Author: Fr. Seraphim Rose
In 1962, the young Eugene Rose undertook to write a monumental chronicle of the abandonment of Truth in the modern age. Of the hundreds of pages of material he compiled for this work, only the present essay has come down to us in completed form. Here Eugene reveals the core of all modern thought and life--the belief that all truth is relative--and shows how this belief has been translated into action in our century. Today, three decades after he wrote it, this essay is surely timelier than ever. It clearly explains why contemporary ideas, values, and attitudes--the "spirit of the age"--are shifting so rapidly in the direction of moral anarchy, as the philosophy of Nihilism enters more deeply into the fiber of society. Nietszche was right when he predicted that the 20th century would usher in "the triumph of Nihilism."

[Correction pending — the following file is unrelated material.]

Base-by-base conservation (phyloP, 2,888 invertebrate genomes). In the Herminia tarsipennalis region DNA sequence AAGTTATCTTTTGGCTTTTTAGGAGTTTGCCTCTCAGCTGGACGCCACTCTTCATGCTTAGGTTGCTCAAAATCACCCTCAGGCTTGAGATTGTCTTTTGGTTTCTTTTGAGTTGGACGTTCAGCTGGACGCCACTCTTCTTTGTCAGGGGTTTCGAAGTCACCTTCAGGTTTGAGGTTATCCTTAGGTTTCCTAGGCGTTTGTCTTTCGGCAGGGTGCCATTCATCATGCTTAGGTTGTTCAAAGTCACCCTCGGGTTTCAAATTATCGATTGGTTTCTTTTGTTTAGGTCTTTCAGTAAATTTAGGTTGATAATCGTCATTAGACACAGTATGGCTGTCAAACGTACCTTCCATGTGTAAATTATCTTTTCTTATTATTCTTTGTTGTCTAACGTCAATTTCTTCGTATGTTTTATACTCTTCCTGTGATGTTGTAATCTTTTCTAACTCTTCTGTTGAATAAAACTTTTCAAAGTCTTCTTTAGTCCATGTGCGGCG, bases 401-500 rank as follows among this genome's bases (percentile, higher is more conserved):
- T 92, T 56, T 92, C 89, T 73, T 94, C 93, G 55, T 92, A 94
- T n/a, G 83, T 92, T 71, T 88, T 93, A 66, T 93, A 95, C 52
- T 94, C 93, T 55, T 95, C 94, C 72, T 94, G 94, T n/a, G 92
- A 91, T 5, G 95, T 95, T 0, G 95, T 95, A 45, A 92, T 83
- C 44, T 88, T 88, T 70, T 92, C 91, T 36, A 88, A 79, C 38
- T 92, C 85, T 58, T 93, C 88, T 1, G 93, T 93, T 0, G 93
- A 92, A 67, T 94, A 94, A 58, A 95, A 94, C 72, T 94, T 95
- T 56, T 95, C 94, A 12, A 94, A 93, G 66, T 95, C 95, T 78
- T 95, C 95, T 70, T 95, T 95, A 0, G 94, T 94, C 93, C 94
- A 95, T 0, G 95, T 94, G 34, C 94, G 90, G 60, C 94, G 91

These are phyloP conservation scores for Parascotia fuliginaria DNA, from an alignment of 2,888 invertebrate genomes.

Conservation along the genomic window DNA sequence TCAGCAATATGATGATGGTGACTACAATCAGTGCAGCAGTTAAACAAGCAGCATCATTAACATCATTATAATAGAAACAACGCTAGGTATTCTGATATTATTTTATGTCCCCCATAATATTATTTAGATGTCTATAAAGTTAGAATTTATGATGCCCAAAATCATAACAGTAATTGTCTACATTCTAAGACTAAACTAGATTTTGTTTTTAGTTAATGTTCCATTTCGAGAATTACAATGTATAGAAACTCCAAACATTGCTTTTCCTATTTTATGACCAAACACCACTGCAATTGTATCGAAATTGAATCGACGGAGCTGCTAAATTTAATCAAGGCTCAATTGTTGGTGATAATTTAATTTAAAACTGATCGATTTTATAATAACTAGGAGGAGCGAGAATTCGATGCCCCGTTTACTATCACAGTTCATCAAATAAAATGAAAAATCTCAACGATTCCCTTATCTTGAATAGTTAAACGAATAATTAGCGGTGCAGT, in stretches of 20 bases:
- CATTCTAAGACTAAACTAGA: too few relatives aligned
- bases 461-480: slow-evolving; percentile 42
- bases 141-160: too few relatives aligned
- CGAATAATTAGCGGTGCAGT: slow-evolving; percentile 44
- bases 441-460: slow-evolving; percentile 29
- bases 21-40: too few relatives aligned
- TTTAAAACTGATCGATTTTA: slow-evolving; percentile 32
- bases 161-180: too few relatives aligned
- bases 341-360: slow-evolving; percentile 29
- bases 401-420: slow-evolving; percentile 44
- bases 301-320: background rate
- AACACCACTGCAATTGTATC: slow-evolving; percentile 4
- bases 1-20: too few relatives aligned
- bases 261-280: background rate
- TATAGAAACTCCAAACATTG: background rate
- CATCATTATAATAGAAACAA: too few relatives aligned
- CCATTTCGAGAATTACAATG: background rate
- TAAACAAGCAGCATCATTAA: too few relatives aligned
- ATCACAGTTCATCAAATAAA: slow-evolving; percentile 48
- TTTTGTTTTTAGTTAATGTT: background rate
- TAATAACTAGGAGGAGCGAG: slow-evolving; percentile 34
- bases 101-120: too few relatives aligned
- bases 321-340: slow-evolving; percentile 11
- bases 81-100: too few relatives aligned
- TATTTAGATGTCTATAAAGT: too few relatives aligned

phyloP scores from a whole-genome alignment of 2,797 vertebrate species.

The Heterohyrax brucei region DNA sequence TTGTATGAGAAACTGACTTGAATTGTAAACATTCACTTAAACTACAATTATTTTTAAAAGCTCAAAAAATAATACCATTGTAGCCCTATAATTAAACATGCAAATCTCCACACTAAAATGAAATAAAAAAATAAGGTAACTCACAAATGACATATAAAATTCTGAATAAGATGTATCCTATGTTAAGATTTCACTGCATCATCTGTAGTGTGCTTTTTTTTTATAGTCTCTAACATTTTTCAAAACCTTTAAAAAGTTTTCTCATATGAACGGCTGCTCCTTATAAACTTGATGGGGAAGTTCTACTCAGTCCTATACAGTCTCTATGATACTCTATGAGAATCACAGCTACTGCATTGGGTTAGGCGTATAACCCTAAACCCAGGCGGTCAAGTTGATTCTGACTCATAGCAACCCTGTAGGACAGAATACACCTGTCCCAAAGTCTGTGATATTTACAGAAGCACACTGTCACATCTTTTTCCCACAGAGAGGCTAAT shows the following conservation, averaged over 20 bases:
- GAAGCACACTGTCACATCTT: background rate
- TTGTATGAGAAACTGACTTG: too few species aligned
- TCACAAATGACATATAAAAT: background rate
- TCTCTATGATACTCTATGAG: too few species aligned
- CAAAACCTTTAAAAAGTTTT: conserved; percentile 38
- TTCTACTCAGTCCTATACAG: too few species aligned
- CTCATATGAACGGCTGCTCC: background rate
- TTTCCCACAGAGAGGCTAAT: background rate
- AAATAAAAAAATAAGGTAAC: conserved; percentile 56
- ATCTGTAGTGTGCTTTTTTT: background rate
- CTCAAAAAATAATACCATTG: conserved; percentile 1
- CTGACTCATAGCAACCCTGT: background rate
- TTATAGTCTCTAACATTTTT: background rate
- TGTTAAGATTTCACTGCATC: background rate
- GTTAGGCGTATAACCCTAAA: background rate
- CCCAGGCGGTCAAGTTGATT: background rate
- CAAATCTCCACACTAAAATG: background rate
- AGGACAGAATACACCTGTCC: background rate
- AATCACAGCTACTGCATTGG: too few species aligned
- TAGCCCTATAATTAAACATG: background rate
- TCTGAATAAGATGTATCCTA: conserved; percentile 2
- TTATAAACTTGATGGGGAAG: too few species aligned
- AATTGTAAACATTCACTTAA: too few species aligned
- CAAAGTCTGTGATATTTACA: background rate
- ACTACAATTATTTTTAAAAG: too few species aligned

Indeed, the Christian is--in an ultimate sense--a "Nihilist"; to him, in the end, the world is nothing, and God is all. On the one hand, the true Nihilist places his faith in things that pass away and end in nothing. On the other hand, the Christian, renouncing such vanity, places his faith in the one thing that will not pass away, the Kingdom of God.